It sounds strange to consider that John F. Kennedy would turn 100 years of age today.
Those of us who are old enough to remember the 35th president of the United States remember him as a young man who, even stranger as it seems, seemingly gets younger the older we all become.
JFK was the youngest man ever elected president in 1960. He was 43; the youngest ever to become president was Theodore Roosevelt, who ascended in 1901 to the highest office at 42 upon the death of President William McKinley.
Less than three years after taking the oath of office, President Kennedy’s life ended as he took a rifle shot on that street in downtown Dallas.
I have resisted the temptation to rank President Kennedy among the greatest who ever held that office. I consider his life to be an unfinished work. I bristle a bit at those surveys that place JFK at or near the top of such lists. How can we measure what he actually accomplished? The truth is we cannot.
I prefer to think of the president in terms of what he might have done. Even that is an exercise in futility because we cannot know with absolute certainty how history would have played out had he served the entire length of his presidency. I’ll presume he would have been re-elected in 1964. Then what? How would the Vietnam War have gone? What would he have done, say, by the end of his second term?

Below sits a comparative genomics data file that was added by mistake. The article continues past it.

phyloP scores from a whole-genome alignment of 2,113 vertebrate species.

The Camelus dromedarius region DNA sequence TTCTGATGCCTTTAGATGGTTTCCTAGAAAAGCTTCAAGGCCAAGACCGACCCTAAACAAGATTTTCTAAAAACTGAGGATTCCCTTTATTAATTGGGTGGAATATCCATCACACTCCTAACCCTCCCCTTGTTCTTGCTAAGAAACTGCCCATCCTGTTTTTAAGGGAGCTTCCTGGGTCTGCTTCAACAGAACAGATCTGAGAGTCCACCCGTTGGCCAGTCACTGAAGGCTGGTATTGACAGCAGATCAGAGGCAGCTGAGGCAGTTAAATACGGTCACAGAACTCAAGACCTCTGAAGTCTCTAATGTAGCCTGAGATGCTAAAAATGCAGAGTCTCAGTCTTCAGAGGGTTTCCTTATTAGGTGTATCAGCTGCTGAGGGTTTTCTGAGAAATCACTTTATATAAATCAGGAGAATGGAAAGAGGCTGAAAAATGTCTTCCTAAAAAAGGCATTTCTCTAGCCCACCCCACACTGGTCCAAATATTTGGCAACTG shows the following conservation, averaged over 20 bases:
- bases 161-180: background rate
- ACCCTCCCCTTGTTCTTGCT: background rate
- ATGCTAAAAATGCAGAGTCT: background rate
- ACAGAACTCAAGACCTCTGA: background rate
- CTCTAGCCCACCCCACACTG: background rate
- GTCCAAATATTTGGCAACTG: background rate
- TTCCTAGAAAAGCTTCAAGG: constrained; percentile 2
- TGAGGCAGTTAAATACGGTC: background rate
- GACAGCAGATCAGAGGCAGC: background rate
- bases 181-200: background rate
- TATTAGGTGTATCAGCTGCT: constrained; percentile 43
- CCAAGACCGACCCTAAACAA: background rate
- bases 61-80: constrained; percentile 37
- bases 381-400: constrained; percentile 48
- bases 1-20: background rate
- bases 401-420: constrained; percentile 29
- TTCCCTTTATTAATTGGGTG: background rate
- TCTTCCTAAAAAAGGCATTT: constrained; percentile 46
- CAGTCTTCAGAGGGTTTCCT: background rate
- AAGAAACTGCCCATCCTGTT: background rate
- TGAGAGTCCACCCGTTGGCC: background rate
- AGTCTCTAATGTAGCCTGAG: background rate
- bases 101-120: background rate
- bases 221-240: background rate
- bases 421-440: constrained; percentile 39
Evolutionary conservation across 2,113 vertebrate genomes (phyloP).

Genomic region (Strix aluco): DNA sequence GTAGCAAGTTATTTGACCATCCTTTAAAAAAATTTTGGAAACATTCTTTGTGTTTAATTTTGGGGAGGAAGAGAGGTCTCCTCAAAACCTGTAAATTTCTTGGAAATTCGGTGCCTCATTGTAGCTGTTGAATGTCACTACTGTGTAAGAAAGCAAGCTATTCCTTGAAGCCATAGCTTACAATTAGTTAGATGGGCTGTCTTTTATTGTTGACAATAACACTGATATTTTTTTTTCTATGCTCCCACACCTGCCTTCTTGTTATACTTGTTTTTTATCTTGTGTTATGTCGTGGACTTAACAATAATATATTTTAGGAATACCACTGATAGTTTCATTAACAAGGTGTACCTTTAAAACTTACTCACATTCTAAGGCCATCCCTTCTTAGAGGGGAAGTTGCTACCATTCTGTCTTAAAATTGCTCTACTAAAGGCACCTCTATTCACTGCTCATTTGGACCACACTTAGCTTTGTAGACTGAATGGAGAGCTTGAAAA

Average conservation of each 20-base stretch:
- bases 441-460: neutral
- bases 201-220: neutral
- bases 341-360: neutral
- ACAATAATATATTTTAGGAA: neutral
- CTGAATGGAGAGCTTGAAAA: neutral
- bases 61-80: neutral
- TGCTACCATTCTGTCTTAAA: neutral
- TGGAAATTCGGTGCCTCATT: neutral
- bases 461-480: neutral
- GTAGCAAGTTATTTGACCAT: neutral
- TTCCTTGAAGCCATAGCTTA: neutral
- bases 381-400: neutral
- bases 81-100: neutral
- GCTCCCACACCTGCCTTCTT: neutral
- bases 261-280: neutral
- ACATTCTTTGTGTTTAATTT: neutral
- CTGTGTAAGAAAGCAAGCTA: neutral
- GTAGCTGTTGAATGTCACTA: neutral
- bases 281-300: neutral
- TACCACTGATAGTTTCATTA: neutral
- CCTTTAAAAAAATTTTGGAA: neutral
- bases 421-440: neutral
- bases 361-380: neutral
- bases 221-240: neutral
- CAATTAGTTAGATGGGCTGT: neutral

His life is frozen in time. For the president, it ended after just 46 years on Earth.
Still, the man’s legacy remains in large part due to the work done by those who came after him. President Lyndon Johnson’s “war on poverty,” his landmark civil rights legislation and, yes, the tragedy that continued to unfold in Vietnam all are part of JFK’s historical record.
I have trouble even grasping the notion of John F. Kennedy becoming an old man, let alone one who might have lived long enough to celebrate his centennial birthday.
If only he could have finished his marvelous life. JFK will remain, as the song suggests, “forever young.”